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Electrostatic Potential Question - Basic physics

  • Thread starter Zubilaemo
  • Start date
  • #1
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Hi Everyone! I'm new to this forum, and English isn't my first language - I would really appreciate your help with this question :)

Homework Statement



[PLAIN]http://img225.imageshack.us/img225/3807/1milliontotheground.jpg [Broken]

there are given 2 thin shells with radiuses b and c, and a full sphere with radius a as shown in the image.

the inner sphere is isolated, its charge is Q and it is divided equally.
the middle shell is made from a conductive material and it is grqounded.
the outer shell is made from isolated material and its charge is Q*10^6 and it is divided equally.


Homework Equations



the potential at inf is 0. what is the potential in the center of the sphere?

pick one option
[PLAIN]http://img706.imageshack.us/img706/2631/1option.jpg [Broken]


The Attempt at a Solution



As you can see I was wrong - but I don't understand why. Can someone please help me?

Sorry for the bad english. Would appreciate a lot!

Zubi
 
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Answers and Replies

  • #2
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As far as I know, this looks exactly like a Gaussian Law problem with a spherical, symmetric charge distribution. You should consult your text for this formula. It should be fairly straight forward from there...
 
  • #3
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thanks for your help! It's just that I don't understand what the result of the grounding is in this case - what does this mean about the charge of the middle shell?

What I thought is that the charge on the inside of the middle shell is -1Q, and thus the potential in the centre is Q/a-Q/b, but as you can see I was wrong...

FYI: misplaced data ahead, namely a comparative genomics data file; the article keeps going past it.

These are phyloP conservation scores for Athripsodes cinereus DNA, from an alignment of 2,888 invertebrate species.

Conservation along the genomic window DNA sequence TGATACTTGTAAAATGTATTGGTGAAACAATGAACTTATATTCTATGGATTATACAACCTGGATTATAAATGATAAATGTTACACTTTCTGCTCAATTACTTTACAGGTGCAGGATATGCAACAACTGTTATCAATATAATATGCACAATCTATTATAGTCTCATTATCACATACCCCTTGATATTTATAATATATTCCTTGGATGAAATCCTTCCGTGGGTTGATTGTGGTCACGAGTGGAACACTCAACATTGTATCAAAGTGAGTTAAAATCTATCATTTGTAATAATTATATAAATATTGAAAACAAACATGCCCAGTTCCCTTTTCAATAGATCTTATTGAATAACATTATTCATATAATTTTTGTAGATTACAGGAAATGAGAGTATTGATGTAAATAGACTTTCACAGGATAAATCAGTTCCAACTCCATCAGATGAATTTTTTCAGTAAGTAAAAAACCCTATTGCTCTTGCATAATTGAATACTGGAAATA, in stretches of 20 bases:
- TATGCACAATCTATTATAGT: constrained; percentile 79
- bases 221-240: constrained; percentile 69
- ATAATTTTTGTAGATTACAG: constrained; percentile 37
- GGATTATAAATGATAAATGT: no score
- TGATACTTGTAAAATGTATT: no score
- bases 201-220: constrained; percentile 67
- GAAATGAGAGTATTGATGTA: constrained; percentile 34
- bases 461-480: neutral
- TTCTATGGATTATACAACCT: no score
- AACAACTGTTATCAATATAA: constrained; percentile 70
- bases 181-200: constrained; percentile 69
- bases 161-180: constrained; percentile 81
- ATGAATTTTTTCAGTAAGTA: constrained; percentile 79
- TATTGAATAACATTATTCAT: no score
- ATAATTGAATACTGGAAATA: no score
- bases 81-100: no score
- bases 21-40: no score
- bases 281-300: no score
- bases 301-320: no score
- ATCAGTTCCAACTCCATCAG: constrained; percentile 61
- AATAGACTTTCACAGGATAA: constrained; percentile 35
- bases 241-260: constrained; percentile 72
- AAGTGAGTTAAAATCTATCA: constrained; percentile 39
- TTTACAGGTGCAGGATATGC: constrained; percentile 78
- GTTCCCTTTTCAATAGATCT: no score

• #4
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thanks for your help! It's just that I don't understand what the result of the grounding is in this case - what does this mean about the charge of the middle shell?

What I thought is that the charge on the inside of the middle shell is -1Q, and thus the potential in the centre is Q/a-Q/b, but as you can see I was wrong...
 
  • #5
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Well, explain to me your thought process, why did you think that the charge on the second surface is equal to -Q? This may bring up your problem, perhaps where you went wrong. Just out of curiosity, did you take into account the 1[MC], or did you use 1[C]?
 
  • #6
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Hey!
I thought that the 1MC charge didn't have any effect, as it surrounds a grounded sphere. Perhaps I was wrong in this assumption?
 
  • #7
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Whoa there, read your assumptions. There is only ONE sphere (the inner) and then there are two shells. Grounding one shell shouldn't alter the other. It may change the electric flux density depending on its location, but the charge shouldn't change...I think that's right...
 
  • #8
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Hmm.. Yeah, I meant Shell.

But - Why should the outer shell have any influence on the potential if the middle shell is grounded?
 
  • #9
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Where is charge located in this problem?
 
  • #10
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This was a matter approached in my previous semester, and my "guess" (because that's the first problem of this kind where I see a sphere with a ground connection and I can't be sure) is that the middle sphere has charge 0 Q on its surface (due to that ground connection). It is an interesting problem.

You should pay attention to wether the charges are located on the surface or distributed equally inside the spheres, since depending on the situation there are certain assumptions that you can make about the electric field and the potencial. These assumptions can be derived from the Gaussian Law and from an extra equation that relates the electric field with the flux given by the Gaussian Law.